Understanding the Context
The ‘Monument Mitra’ is a plan of action devised by the BJP government to contain and control the systemic decay and deterioration of India’s monuments and memorials. The “monument mitras” under the proposed scheme will be private or semi-government companies who will use their Corporate Social Responsibility (CSR) funds to provide basic facilities and help in restoration. The majestic Red Fort was in the news when PM Modi held his Independence Day speech. Also a UNESCO World Heritage Site, the Red Fort has been making headlines for being adopted by Dalmia Group in an agreement alongside the Ministry of Tourism, Ministry of Culture and Archaeological Survey of India (ASI).
There is a nationwide consensus that our monuments have been subject to a state of dereliction. Apart from dampening India’s tourism industry, poorly maintained historical riches are also disgraceful towards the history of its peoples. Does the implementation of the Monument Mitra scheme imply that the state has decided to absolve itself of responsibility that is owed towards our national heritage and delegated it to a private entity who wants to leverage this opportunity to build a brand for itself? Or, given that state care has not worked in the recent past, can the mitras salvage the situation?
Click on a quote to read an opinion
“Should such a delicate responsibility lie in the hands of a private entity? Just like the government retains control over industries of strategic and national importance, shouldn’t the preservation of national heritage sites fall within this category?”
— Shipra Karan
“At the end of the day, the collective aim is to conserve, restore and better operate our monuments and symbols of historic pride. If the private sector is volunteering to do this, knowing that there is no profit to be gained, then it should be given the chance.”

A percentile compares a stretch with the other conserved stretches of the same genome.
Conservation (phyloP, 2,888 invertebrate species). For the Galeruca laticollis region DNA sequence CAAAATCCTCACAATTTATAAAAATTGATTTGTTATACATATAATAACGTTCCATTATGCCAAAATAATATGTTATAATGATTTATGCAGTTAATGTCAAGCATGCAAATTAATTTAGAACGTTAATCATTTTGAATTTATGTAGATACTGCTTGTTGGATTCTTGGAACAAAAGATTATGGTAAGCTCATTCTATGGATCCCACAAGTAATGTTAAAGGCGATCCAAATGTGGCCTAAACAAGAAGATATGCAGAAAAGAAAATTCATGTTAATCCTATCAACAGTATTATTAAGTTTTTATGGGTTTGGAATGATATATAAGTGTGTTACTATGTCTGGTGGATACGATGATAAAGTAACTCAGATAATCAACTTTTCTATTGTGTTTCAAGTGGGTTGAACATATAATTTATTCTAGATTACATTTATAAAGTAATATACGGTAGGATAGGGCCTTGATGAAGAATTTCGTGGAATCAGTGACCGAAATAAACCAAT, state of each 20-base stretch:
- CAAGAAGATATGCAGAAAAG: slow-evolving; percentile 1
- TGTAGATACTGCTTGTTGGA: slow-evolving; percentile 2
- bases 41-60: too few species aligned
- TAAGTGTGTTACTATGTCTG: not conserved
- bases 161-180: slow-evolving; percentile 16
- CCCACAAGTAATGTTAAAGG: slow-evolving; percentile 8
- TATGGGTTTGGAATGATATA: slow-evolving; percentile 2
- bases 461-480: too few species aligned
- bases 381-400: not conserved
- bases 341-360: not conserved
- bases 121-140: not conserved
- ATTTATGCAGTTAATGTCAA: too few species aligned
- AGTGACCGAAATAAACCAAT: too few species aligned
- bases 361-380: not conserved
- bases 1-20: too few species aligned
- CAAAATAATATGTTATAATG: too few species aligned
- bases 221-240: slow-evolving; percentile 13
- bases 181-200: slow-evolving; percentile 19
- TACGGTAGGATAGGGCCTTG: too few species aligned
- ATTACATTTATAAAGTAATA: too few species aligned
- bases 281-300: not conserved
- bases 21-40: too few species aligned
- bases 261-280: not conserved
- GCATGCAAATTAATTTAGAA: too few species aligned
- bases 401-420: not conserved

— Shantanu Kulshreshtha
Upon first glance, the terms and conditions of the ‘Adopt a Heritage’ scheme seem pretty simple and clear. It allows private or semi-government companies to take charge of a monument and use their CSR funds to provide basic facilities and help in restoration. A deeper dive would throw up several hurdles at the heart of this project. In the case of the Red Fort, the transfer will allow the Dalmia Group — a cement company with no expertise in preserving monuments — to “construct”, “landscape” and also run an “interpretation centre” inside the complex.
To begin with, monuments are crucial to retaining and building community memory. The Red Fort has long been perceived by the populous as the seat of the Indian ruler; it served as the main residence of the Mughal emperors for nearly 200 years, until 1856, when it fell into the hands of the East India Company. But the most profound memory associated with the Red Fort is the hoisting of the tricolour by Jawaharlal Nehru on August 15, 1947. The Red Fort has since become a symbol of Indian freedom.
The Dalmia group’s takeover of the Red Fort’s maintenance has degraded its symbolic relevance. The collective memory of a place is shaped by not only those who visit it but also by those who make logistical decisions concerning its upkeep and preservation. If the Dalmia Group is allowed to make changes, major or subtle, inside the Red Complex, it can potentially alter the way in which visitors view and experience the monument.
Collective memory is not necessarily universal. Those in positions of power determine what events and which people will be commemorated. With attempts being made by certain groups to influence how history is documented, it is not outwardly for historians and others to be wary of Dalmia Group’s intentions and expertise. This is intensified because the group will also run an interpretation centre!